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Completion Date
Project Type
Poughkeepsie to Highland, NY
41 42 38.5 N
73 56 41.1 W


Poughkeepsie-Highland Bridge

The Poughkeepsie-Highland Bridge is the oldest surviving steel cantilever bridge in the world and, when built, had the longest truss and cantilever spans.

A bridge across the Hudson at or near Poughkeepsie was planned starting in the early 1870s to primarily carry coal from the coalfields of northeastern Pennsylvania to New England. At the time there were no bridges between Albany and New York Harbor. Horatio Allen, soon to be President of the ASCE, was its first Chief Engineer. He designed a multiple span suspension bridge. Later the American Bridge Company started construction on a five span bridge but went bankrupt before it completed the first pier foundations. The Keystone Bridge Company, under Jacob Hays Linville, next designed a bridge with five - 525 ft. spans but funding ran out again. It remained for the Union Bridge Company under Charles Macdonald and Thomas C. Clarke to design and build the bridge in the late 1800s. Both of these men would later be Presidents of the ASCE. Their design was for a cantilever bridge similar to one they had built across the Ohio River between Kentucky and Indiana. It consisted of two fixed anchor spans in the river and three cantilever spans as well as two anchor spans at the banks of the river. In addition, it had very long approach steel approach spans.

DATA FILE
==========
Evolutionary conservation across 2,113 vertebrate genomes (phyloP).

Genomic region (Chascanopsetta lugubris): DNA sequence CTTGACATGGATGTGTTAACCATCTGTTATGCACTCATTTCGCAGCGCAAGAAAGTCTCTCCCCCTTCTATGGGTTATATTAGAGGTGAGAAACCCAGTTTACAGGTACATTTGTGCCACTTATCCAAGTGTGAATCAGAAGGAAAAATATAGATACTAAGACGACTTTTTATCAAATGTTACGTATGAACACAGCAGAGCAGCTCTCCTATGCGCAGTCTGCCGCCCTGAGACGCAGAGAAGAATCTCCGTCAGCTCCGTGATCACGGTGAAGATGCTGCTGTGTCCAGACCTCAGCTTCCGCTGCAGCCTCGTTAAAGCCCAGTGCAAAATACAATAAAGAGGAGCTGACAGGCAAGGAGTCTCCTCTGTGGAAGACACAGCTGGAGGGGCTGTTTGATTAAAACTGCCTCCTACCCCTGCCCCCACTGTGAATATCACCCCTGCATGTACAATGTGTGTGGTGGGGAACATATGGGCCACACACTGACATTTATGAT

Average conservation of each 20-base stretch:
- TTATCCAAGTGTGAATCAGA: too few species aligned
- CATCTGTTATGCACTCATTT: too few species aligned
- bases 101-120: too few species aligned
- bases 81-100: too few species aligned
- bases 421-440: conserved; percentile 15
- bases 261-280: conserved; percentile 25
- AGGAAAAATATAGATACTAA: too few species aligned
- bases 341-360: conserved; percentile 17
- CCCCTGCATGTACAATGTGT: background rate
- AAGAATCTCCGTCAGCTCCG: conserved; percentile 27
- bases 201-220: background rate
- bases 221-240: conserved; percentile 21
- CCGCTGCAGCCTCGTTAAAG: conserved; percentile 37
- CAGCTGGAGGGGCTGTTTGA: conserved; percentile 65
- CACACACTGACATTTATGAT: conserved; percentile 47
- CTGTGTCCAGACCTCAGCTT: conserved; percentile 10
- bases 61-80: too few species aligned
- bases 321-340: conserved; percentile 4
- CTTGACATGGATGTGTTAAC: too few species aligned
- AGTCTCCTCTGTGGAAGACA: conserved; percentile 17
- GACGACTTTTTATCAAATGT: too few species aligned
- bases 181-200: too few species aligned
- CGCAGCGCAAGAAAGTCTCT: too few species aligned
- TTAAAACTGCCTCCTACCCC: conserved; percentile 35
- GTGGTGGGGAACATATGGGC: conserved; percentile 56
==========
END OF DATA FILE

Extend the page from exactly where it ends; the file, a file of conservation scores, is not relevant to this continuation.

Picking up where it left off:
The bridge opened for railroad traffic in 1889 and at the time had the longest simple span, 525 ft., truss as well as the longest cantilever span 548 ft. in the United States. The false work required on the mid river anchor spans was the highest undertaken at that time. With the track level 212 ft. above the river along with a deep river and soft river bottom the height of false work from pile tip to working level was 340 ft. With a total length of 6,767 ft., it was for a short time the longest bridge in the world.

The Poughkeepsie Eagle wrote at its opening: "Among the great bridges of the world the one just erected at Poughkeepsie, and now thrown open for use, is not surpassed by any other completed bridge in magnitude, boldness of design or beauty of shape and situation. The great bridge over the Firth of Forth, Scotland, will, when finished, be larger, but with this exception the Poughkeepsie Bridge is without an equal in the world."


In 1905-06 the main bridge was reinforced with a new truss placed between the original two trusses to provide of two tracks. The bridge was used until 1974 when a fire on one of the approach spans shut it down. No work was done even though many plans were prepared to return it to service. Ownership changed several times over the years with railroad consolidations, etc. but still no work was done. In 1993 a non-profit group, later named Walkway Over the Hudson, was formed to convert the railroad bridge into a pedestrian bridge. These efforts were finally successful when the Walkway Over the Hudson organization obtained state and federal funding along with private funding, primarily by the Dyson Foundation. The bridge rehabilitation engineer was Bergmann Associates from Albany and the Contractor Harrison and Burroughs Bridge Company from Glenmont. In addition, Fort Miller Concrete from Greenwich cast all of the precast deck panels. It was, therefore, a local effort.

With the adaptive reuse of the bridge as a walkway over the Hudson, it will continue to serve for many years to come as an example of 19th century bridge engineering and as a 21st century example of a conservation and preservation ethic.